In my novel there will be a chapter-length flashback as one character relates a story from his past. The rest of the novel is written in limited third-person, seeing into one person's mind at a time.

Does it make sense to switch to first-person for the flashback, as if the entire chapter is a quotation from the storyteller, or should it be told in the same manner as the rest of the book but focused on this character as if it is happening in the present?

The previous chapter ends with the character starting to tell the story, so it should be obvious either way that this chapter is his flashback. But I don't know which format would fit best while still keeping the first-hand account feel.

3 Answers 3


Personally I wouldn't change from third to first person in the middle of the story, it's always a little bit jarring for the reader. That being said, maybe being jarring is what you want in this case. It would make the flashbacks stand out.

Being in first person for the flashback would also make it feel more personal, something you might want for that element in the story. If we're seeing a lot more of what is going on in their head first person might work better.

My advice... write the first part of flashback both ways, no more the a page or two. Then you can look back and see which one flows the best with the narrative. It's not a lot of extra work to go through to find out which way you prefer.

  • I agree. Do a little of each and read it over, or show it around to your betas and gather some opinions. Jun 4, 2012 at 15:46
  • Thanks, I will try that. I'm leaning towards keeping the third-person narrative too. Jun 5, 2012 at 19:14

Does it matter if you use first or third person for that chapter? Yes? Why?

You are confusing the reader. That's not a bad thing by itself, but you should have a reason to do it. Just "maybe it's better" is not a reason. Does the switch fit to your story? Yes? How?

It depends on the story, it's your story, so only you can decide. Follow Fox' advice if you can't figure it out. Here are two examples why it could be a good idea:

If you had several flashbacks, using first person for all of them would give the reader a distinction when a flashbacks begins and ends. It would be a special style of your novel and worth considering. But well, it's your only one.

If it is a story teller scene (person tells his tale to an audience, maybe just a few friends), then the first person could work if you want the distance of the story teller POV.

Then it's also possible to interrupt the first-person-chapter with scenes in the present time where e.g. the audience asks questions and the story teller gets into more detail about that.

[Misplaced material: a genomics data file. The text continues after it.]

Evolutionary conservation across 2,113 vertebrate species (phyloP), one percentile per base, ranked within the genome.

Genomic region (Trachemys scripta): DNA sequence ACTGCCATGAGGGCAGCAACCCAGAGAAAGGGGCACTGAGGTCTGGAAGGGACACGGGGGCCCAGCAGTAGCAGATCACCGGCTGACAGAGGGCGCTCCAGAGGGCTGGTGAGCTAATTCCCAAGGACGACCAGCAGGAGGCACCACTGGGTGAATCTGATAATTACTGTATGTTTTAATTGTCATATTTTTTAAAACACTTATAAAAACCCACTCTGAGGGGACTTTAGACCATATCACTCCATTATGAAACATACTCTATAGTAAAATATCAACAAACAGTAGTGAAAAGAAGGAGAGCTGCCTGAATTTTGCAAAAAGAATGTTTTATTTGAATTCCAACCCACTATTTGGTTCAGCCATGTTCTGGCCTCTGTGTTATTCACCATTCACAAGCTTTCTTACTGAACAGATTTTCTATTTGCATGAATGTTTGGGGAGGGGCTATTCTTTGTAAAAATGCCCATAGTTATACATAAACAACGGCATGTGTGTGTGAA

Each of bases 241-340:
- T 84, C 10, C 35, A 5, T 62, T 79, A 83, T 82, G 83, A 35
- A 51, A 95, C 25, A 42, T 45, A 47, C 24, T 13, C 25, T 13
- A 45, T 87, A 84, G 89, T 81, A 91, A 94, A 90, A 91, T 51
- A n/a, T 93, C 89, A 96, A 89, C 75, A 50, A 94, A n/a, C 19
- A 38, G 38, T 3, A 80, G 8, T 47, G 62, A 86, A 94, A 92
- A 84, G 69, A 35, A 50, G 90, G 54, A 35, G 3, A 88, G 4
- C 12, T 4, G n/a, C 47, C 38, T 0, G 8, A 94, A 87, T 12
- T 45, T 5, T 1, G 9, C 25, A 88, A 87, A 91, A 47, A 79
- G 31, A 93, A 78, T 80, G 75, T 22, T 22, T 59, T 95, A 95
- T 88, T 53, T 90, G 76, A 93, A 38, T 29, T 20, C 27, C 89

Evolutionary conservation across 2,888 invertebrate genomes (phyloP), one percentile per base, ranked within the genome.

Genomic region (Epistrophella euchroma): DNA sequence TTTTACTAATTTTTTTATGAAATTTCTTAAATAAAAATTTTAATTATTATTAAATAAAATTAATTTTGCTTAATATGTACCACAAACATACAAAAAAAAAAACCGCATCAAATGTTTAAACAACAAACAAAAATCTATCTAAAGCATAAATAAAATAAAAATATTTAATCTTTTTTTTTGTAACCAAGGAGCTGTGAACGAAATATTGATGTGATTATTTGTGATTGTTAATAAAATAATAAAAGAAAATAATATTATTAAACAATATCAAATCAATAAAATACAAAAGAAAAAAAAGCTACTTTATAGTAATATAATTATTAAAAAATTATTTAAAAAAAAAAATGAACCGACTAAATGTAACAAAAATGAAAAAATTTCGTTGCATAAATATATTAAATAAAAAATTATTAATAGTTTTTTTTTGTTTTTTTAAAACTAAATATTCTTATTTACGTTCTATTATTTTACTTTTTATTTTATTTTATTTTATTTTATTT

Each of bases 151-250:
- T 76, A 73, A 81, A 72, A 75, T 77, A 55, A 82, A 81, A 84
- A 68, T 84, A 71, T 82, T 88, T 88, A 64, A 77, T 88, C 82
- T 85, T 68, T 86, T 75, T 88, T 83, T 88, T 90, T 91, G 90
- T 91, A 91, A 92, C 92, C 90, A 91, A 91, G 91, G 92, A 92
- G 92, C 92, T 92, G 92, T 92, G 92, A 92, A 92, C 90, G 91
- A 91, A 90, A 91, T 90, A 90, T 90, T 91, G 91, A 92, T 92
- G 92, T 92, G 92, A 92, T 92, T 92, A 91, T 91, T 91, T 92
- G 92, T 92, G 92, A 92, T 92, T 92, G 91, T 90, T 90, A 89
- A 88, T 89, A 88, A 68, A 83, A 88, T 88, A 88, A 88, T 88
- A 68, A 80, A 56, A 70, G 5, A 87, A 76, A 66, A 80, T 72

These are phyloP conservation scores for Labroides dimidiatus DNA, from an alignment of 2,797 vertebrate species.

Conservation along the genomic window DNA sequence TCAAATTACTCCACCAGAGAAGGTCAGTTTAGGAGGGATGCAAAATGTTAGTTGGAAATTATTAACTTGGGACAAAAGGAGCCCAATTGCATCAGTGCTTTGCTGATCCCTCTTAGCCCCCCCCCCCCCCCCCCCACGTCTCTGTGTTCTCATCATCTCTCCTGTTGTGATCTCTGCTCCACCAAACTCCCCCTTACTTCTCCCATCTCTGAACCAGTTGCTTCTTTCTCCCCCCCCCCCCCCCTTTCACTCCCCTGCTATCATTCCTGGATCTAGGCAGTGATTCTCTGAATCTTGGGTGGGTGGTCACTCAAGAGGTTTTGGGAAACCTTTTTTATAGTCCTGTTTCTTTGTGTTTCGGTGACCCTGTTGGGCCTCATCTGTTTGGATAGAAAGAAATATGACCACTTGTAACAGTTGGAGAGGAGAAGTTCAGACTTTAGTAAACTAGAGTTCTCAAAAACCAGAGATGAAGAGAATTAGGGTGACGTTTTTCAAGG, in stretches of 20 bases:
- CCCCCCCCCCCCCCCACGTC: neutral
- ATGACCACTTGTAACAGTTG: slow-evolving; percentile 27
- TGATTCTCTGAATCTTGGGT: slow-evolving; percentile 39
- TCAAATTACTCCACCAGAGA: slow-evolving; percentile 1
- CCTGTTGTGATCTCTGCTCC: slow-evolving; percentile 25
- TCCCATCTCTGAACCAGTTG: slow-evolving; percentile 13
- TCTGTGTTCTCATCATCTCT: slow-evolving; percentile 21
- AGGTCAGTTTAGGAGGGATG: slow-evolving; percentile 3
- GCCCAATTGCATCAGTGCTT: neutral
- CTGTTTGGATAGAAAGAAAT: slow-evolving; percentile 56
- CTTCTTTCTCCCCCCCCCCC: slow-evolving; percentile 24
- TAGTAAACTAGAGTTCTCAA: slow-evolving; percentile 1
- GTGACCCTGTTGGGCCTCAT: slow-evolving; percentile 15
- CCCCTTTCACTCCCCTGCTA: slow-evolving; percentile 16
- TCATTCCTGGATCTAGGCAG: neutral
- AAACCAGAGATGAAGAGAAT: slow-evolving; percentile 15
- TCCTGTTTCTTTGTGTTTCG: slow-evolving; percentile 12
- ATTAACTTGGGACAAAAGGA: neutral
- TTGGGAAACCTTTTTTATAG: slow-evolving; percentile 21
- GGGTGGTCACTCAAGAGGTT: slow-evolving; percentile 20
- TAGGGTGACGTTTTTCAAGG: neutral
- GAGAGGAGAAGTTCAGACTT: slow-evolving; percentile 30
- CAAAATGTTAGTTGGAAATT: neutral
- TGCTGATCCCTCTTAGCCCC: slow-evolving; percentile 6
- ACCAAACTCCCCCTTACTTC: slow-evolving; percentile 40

This does not only interrupt the flashback, it also interrupt the reader. But you are doing this anyway if you switch to first person. It is unlikely to keep the reader full immersed during the first-person-chapter one way or another. The switched narrator's perspective will keep him "outside" the story at a distance ("That's not the real story, just this old guy telling tales.") Again, not a problem by itself, the question is, do you want to keep the reader at bay? Yes? Why?


I'm writing a limited third person novel with a few flashbacks (stories being told aloud). The novel follows character K. She asks character S about something in his past. I reveal that story through flashback instead of conversation or storytelling, and keep it third person for a couple of reasons.

  1. As you mentioned, first person feels like a quotation from the storyteller. But this doesn't seem natural. People don't tend to talk in storyteller mode - especially my character S. I wanted to give a proper narration of the past event, instead of only the details S would give. (However, depending on your character it could work.)

  2. K also has some flashbacks. There are several details she wouldn't tell the other characters, but I want the reader to know those details. I narrate it centering around Y (K's previous/secret identity) and tell the reader: this is her story, she just leaves out names, etc. when she tells it aloud. For these flashbacks, it made sense just to stick with third person. So for the sake of continuity, I used that for S's flashback too.

In my opinion, having a different style for a particular element works better if it's a recurring element. E.g. if there are multiple flashbacks, the shift in style immediately clues the reader in that it's another flashback. Whereas if it happens only once, the style change could seem out of place.

My shift in style is in POV character (literally for the S flashback, more figuratively for the Y flashbacks since technically she's the same person as K.)

In The Host by Stephenie Meyer, the shift is in tense - past for main story, present for the memory flashbacks.

Your shift in style could be a shift between third and first person. If it works, then it works. I chose my particular shift because it just felt right. Find what feels right to you.

  • "There are several details she wouldn't tell the other characters, but I want the reader to know those details." This is a great point; it might come down to whether the reader should hear the unbiased truth or the view of a potentially unreliable narrator. May 22, 2015 at 14:38

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